The cell phone provider wars have officially reached a new level. On Friday, AT&T announced a promotion to give T-Mobile customers up to $450 to switch to their service ($200 for transferring the line and up to $250 for trading in a T-Mobile smart phone). As far as I know, this is the only time a mobile service provider has specifically targeted another brand’s customers in media.

A little history. Two years ago, AT&T had plans to buy T-Mobile but called off the deal, according to Forbes.com, under the guise of the FCC who decided the merger wasn’t in the public interest as it would reduce the number of national carriers from four to three. AT&T said the decision would harm consumers and when the deal was over, AT&T ended up paying a $3 billion settlement to T-Mobile. Fast forward 9 months and T-Mobile appointed John Legere as CEO. Legere rebranded T-Mobile, eliminated contracts, reduced rates and made hefty international roaming charges disappear. There is also a rumor that T-Mobile will be making a big splash at the Consumer Electronics Show announcing a plan to steal AT&T and Verizon customers by picking up penalty fees for breaking long-term contracts. And so the war continues.

As I mention in my book, Brand Rituals: How Successful Brands Bond with Customers for Life, many of us have had far from satisfying experiences with providers of information-age staples like cable television and cellphone service. The various providers involved commit countless dollars to entice their competitors’ customers to switch. But once the providers have our signature on a new two-year contract, it’s like they do everything but holler, “Gotcha, sucker!” and turn away in pursuit of the next prospect.

Meanwhile, heaven help us if a new service configuration is introduced that offers a measurably better deal – more service for less money. When we were in the market, no promise was too heady for them to make. Now that we’re locked in, forget it, buddy. They could care less about taking care of you, let alone changing the terms of your agreement to reflect the better offer they’re now making to competitor’s customers. Guess you should have waited a little longer and resisted a little harder, huh?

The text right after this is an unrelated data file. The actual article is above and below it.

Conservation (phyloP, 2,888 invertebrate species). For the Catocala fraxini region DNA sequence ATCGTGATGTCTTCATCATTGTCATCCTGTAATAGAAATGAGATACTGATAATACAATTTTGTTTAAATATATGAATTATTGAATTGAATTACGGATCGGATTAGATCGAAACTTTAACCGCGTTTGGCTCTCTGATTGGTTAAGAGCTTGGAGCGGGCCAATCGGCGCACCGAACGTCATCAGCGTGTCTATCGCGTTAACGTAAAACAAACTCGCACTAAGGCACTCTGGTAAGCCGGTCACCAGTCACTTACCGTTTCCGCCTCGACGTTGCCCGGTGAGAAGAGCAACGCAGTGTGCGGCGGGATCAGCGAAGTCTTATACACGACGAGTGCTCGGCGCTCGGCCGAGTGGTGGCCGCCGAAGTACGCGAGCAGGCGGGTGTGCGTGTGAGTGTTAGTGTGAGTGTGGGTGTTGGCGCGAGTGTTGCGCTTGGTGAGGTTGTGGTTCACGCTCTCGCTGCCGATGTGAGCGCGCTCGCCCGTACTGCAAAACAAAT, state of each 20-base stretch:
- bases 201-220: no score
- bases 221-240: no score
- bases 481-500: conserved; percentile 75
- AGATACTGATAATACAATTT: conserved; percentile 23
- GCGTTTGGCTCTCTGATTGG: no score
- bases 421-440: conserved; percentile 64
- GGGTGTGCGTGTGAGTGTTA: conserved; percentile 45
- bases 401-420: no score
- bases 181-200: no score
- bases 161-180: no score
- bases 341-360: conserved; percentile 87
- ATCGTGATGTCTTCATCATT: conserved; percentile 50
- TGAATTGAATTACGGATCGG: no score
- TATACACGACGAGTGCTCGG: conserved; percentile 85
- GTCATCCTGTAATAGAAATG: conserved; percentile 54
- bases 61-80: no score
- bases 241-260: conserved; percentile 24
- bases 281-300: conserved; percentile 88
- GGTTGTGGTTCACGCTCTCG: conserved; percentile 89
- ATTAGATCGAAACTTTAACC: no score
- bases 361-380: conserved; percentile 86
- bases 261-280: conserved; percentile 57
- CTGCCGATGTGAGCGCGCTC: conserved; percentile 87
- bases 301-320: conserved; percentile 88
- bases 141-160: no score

For more than twenty years now, research on customer relationship management has documented again and again that it costs far more to attract a new customer than it does to keep a customer you already have. But the thrill is in the hunt, so businesses continue to essentially walk away from all the initial goodwill they’ve earned with their customers rather than building on it to create something not only more lasting and more dependable, but more likely to stimulate still more enthusiastic word-of-mouth communications.

The goal, for any brand, is to become indispensable. That takes work. Lose your focus now and you can end up with dour, disgruntled customers who just can’t wait to low-rate you to their friends, personal and virtual. Continue to treat them like they’re important, on the other hand, continue to pay off the brand promises you’ve been making and they’ll notice. And they’ll appreciate it. And they’ll tell people about it.

We’ll see if T-Mobile customers are lured to AT&T with this latest offer or if T-Mobile is the winner with its soon to be announced deal to buy out existing contracts. I predict T-Mobile will continue to win this battle with their innovative offerings like no contracts and reduced rates, but time will tell. Me, for now, I’m sticking with Verizon!

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